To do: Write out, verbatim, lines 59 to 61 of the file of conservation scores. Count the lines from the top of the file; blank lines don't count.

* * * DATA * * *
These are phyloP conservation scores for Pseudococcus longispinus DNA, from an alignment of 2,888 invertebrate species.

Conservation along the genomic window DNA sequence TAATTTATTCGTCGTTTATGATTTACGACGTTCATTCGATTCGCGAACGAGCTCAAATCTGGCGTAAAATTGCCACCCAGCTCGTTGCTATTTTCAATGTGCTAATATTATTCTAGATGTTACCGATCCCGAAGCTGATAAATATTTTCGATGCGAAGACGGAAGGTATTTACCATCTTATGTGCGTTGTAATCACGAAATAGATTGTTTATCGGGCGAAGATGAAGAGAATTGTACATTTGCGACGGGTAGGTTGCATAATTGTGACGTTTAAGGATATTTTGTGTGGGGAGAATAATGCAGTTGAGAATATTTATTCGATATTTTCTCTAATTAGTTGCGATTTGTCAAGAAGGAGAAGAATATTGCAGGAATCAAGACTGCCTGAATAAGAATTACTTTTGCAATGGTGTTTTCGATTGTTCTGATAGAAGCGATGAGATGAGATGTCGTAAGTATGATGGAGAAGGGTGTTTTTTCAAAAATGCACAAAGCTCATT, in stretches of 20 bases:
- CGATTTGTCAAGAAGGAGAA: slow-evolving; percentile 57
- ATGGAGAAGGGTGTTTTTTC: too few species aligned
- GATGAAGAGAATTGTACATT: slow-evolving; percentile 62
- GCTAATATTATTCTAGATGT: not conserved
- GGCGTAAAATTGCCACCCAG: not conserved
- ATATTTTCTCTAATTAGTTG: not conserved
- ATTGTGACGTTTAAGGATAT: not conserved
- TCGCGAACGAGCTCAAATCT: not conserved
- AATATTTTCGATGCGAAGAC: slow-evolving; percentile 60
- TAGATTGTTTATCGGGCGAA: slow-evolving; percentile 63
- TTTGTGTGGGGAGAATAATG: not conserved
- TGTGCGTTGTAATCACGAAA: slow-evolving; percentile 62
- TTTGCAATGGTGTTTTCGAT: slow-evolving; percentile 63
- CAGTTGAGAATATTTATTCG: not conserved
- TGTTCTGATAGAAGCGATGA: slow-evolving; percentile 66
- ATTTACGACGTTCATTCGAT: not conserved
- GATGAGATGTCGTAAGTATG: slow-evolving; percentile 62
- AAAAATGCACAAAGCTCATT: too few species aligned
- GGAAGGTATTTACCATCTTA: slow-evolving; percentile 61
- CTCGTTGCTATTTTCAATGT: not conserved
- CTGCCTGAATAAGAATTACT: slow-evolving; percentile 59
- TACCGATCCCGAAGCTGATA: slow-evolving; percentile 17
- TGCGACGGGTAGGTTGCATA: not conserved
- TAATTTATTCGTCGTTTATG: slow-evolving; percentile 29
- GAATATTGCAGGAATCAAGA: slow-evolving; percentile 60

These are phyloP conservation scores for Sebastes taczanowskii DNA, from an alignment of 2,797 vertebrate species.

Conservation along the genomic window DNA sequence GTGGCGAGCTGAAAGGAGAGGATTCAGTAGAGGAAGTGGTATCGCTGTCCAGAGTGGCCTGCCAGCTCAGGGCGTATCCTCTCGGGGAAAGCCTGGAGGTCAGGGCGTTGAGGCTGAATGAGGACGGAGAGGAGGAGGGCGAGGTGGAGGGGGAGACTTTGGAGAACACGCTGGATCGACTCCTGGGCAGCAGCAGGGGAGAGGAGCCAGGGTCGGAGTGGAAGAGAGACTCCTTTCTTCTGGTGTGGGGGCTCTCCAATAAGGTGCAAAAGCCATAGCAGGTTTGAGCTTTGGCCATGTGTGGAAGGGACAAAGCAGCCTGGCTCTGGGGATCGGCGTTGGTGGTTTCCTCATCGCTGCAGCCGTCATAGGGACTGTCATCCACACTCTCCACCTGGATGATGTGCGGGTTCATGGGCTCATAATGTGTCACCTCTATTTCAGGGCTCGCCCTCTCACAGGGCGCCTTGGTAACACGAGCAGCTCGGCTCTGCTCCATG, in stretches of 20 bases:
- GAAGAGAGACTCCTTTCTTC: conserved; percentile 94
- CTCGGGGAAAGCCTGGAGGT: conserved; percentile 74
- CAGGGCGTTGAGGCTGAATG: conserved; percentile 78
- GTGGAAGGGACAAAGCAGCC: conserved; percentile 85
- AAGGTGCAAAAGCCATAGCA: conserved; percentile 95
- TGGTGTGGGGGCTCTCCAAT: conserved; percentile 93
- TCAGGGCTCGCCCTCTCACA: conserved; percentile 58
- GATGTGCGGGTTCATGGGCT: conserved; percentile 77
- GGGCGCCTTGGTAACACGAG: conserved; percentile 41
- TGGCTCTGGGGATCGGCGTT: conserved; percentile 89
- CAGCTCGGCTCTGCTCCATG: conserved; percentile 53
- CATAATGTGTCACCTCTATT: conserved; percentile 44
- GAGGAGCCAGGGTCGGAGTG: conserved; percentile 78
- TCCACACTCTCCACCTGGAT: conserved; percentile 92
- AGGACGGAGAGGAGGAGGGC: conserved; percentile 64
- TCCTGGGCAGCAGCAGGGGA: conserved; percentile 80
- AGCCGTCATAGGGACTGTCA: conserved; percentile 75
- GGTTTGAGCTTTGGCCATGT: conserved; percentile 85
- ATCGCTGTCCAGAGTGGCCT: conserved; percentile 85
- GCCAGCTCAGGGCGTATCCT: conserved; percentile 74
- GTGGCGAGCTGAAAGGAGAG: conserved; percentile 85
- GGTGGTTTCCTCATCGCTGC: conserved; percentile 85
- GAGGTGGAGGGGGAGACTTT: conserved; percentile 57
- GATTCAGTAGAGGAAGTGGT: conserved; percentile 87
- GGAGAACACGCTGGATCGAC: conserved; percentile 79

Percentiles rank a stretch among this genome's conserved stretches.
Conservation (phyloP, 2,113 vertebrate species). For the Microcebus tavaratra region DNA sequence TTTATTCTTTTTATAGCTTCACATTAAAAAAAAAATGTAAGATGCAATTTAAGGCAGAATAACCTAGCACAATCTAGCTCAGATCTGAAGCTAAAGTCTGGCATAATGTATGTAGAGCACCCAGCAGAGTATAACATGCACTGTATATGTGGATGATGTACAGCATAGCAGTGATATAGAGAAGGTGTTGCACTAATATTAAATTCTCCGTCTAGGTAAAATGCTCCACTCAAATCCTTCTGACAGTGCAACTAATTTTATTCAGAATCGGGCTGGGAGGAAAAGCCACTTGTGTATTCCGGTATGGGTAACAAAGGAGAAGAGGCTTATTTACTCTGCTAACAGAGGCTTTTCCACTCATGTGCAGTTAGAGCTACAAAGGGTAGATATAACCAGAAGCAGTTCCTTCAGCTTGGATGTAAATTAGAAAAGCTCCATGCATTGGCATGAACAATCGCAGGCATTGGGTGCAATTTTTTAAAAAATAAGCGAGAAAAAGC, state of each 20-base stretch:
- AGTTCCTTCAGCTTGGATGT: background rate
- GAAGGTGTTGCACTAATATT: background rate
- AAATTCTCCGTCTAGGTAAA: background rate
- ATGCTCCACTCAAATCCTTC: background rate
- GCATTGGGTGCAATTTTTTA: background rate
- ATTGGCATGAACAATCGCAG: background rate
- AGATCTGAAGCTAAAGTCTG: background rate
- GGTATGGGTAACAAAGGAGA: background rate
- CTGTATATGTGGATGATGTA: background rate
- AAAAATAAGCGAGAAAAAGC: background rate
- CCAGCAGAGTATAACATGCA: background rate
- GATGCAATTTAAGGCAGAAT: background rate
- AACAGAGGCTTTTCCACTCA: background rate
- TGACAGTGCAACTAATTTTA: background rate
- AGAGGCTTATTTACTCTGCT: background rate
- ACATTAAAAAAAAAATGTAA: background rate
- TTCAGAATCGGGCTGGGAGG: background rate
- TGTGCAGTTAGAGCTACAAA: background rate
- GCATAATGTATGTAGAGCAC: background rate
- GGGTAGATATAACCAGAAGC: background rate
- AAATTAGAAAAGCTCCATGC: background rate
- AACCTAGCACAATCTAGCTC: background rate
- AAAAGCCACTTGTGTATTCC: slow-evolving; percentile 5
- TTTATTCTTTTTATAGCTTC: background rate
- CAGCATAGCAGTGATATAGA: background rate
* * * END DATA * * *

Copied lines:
- AAATTCTCCGTCTAGGTAAA: background rate
- ATGCTCCACTCAAATCCTTC: background rate
- GCATTGGGTGCAATTTTTTA: background rate